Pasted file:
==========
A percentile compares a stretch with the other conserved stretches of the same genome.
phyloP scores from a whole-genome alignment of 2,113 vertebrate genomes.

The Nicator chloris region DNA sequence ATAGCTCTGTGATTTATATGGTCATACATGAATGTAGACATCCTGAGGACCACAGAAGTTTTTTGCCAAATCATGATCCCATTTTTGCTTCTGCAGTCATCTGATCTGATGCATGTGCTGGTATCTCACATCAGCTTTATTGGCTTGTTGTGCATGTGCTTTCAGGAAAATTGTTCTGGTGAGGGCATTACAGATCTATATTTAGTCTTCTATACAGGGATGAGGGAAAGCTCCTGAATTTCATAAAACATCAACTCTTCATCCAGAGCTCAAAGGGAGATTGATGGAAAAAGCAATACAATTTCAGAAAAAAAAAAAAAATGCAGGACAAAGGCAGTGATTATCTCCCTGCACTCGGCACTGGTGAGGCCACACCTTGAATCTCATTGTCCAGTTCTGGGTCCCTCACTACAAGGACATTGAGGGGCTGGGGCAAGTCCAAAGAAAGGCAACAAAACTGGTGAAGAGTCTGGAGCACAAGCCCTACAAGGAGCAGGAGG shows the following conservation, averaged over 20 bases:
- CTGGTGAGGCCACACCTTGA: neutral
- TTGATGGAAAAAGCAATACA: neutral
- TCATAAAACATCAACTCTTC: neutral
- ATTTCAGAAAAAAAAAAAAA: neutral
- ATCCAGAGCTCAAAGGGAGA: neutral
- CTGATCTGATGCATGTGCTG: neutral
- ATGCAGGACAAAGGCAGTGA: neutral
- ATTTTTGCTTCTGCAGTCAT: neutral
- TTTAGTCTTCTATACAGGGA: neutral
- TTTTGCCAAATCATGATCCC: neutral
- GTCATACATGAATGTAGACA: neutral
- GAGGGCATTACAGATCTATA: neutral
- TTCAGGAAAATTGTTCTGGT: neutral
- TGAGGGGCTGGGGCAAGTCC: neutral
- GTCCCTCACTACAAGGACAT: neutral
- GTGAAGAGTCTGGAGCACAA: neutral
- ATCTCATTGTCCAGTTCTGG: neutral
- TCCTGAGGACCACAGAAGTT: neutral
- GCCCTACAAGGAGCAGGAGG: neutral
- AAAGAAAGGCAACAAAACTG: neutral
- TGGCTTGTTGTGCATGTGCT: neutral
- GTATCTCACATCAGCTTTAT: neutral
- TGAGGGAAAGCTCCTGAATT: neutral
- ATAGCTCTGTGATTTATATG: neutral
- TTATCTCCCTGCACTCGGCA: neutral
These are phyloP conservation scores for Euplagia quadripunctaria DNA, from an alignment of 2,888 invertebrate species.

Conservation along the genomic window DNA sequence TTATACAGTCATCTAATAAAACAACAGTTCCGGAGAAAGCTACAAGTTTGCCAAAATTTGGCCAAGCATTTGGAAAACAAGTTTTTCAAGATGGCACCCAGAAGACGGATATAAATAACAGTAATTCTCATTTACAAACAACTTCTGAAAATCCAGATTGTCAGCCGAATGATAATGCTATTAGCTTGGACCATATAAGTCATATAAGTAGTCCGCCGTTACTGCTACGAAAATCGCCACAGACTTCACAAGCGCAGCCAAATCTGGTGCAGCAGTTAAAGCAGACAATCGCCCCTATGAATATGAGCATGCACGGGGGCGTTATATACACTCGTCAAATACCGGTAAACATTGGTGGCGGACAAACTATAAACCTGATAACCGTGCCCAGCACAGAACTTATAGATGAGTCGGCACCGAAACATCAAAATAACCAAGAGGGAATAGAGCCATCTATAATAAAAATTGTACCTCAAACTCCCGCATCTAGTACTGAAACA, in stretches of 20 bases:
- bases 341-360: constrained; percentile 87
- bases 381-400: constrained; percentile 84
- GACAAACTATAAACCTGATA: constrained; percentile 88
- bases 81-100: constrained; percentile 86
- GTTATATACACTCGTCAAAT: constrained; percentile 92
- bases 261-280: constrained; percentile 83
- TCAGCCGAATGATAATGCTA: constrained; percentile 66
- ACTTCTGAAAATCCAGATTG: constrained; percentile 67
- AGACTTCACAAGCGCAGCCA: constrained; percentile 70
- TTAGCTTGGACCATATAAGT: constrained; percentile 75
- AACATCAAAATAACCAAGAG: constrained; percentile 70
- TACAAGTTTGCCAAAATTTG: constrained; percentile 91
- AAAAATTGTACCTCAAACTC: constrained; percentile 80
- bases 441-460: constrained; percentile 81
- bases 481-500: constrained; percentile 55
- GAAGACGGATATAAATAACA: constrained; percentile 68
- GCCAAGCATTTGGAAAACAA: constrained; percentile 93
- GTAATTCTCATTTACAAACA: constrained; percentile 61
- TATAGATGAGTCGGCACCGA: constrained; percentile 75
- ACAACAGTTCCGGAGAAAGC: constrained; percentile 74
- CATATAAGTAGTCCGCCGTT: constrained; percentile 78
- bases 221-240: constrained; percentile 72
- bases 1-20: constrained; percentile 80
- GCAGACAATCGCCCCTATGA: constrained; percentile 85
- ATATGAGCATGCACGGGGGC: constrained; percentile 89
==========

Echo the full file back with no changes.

A percentile compares a stretch with the other conserved stretches of the same genome.
phyloP scores from a whole-genome alignment of 2,113 vertebrate genomes.

The Nicator chloris region DNA sequence ATAGCTCTGTGATTTATATGGTCATACATGAATGTAGACATCCTGAGGACCACAGAAGTTTTTTGCCAAATCATGATCCCATTTTTGCTTCTGCAGTCATCTGATCTGATGCATGTGCTGGTATCTCACATCAGCTTTATTGGCTTGTTGTGCATGTGCTTTCAGGAAAATTGTTCTGGTGAGGGCATTACAGATCTATATTTAGTCTTCTATACAGGGATGAGGGAAAGCTCCTGAATTTCATAAAACATCAACTCTTCATCCAGAGCTCAAAGGGAGATTGATGGAAAAAGCAATACAATTTCAGAAAAAAAAAAAAAATGCAGGACAAAGGCAGTGATTATCTCCCTGCACTCGGCACTGGTGAGGCCACACCTTGAATCTCATTGTCCAGTTCTGGGTCCCTCACTACAAGGACATTGAGGGGCTGGGGCAAGTCCAAAGAAAGGCAACAAAACTGGTGAAGAGTCTGGAGCACAAGCCCTACAAGGAGCAGGAGG shows the following conservation, averaged over 20 bases:
- CTGGTGAGGCCACACCTTGA: neutral
- TTGATGGAAAAAGCAATACA: neutral
- TCATAAAACATCAACTCTTC: neutral
- ATTTCAGAAAAAAAAAAAAA: neutral
- ATCCAGAGCTCAAAGGGAGA: neutral
- CTGATCTGATGCATGTGCTG: neutral
- ATGCAGGACAAAGGCAGTGA: neutral
- ATTTTTGCTTCTGCAGTCAT: neutral
- TTTAGTCTTCTATACAGGGA: neutral
- TTTTGCCAAATCATGATCCC: neutral
- GTCATACATGAATGTAGACA: neutral
- GAGGGCATTACAGATCTATA: neutral
- TTCAGGAAAATTGTTCTGGT: neutral
- TGAGGGGCTGGGGCAAGTCC: neutral
- GTCCCTCACTACAAGGACAT: neutral
- GTGAAGAGTCTGGAGCACAA: neutral
- ATCTCATTGTCCAGTTCTGG: neutral
- TCCTGAGGACCACAGAAGTT: neutral
- GCCCTACAAGGAGCAGGAGG: neutral
- AAAGAAAGGCAACAAAACTG: neutral
- TGGCTTGTTGTGCATGTGCT: neutral
- GTATCTCACATCAGCTTTAT: neutral
- TGAGGGAAAGCTCCTGAATT: neutral
- ATAGCTCTGTGATTTATATG: neutral
- TTATCTCCCTGCACTCGGCA: neutral
These are phyloP conservation scores for Euplagia quadripunctaria DNA, from an alignment of 2,888 invertebrate species.

Conservation along the genomic window DNA sequence TTATACAGTCATCTAATAAAACAACAGTTCCGGAGAAAGCTACAAGTTTGCCAAAATTTGGCCAAGCATTTGGAAAACAAGTTTTTCAAGATGGCACCCAGAAGACGGATATAAATAACAGTAATTCTCATTTACAAACAACTTCTGAAAATCCAGATTGTCAGCCGAATGATAATGCTATTAGCTTGGACCATATAAGTCATATAAGTAGTCCGCCGTTACTGCTACGAAAATCGCCACAGACTTCACAAGCGCAGCCAAATCTGGTGCAGCAGTTAAAGCAGACAATCGCCCCTATGAATATGAGCATGCACGGGGGCGTTATATACACTCGTCAAATACCGGTAAACATTGGTGGCGGACAAACTATAAACCTGATAACCGTGCCCAGCACAGAACTTATAGATGAGTCGGCACCGAAACATCAAAATAACCAAGAGGGAATAGAGCCATCTATAATAAAAATTGTACCTCAAACTCCCGCATCTAGTACTGAAACA, in stretches of 20 bases:
- bases 341-360: constrained; percentile 87
- bases 381-400: constrained; percentile 84
- GACAAACTATAAACCTGATA: constrained; percentile 88
- bases 81-100: constrained; percentile 86
- GTTATATACACTCGTCAAAT: constrained; percentile 92
- bases 261-280: constrained; percentile 83
- TCAGCCGAATGATAATGCTA: constrained; percentile 66
- ACTTCTGAAAATCCAGATTG: constrained; percentile 67
- AGACTTCACAAGCGCAGCCA: constrained; percentile 70
- TTAGCTTGGACCATATAAGT: constrained; percentile 75
- AACATCAAAATAACCAAGAG: constrained; percentile 70
- TACAAGTTTGCCAAAATTTG: constrained; percentile 91
- AAAAATTGTACCTCAAACTC: constrained; percentile 80
- bases 441-460: constrained; percentile 81
- bases 481-500: constrained; percentile 55
- GAAGACGGATATAAATAACA: constrained; percentile 68
- GCCAAGCATTTGGAAAACAA: constrained; percentile 93
- GTAATTCTCATTTACAAACA: constrained; percentile 61
- TATAGATGAGTCGGCACCGA: constrained; percentile 75
- ACAACAGTTCCGGAGAAAGC: constrained; percentile 74
- CATATAAGTAGTCCGCCGTT: constrained; percentile 78
- bases 221-240: constrained; percentile 72
- bases 1-20: constrained; percentile 80
- GCAGACAATCGCCCCTATGA: constrained; percentile 85
- ATATGAGCATGCACGGGGGC: constrained; percentile 89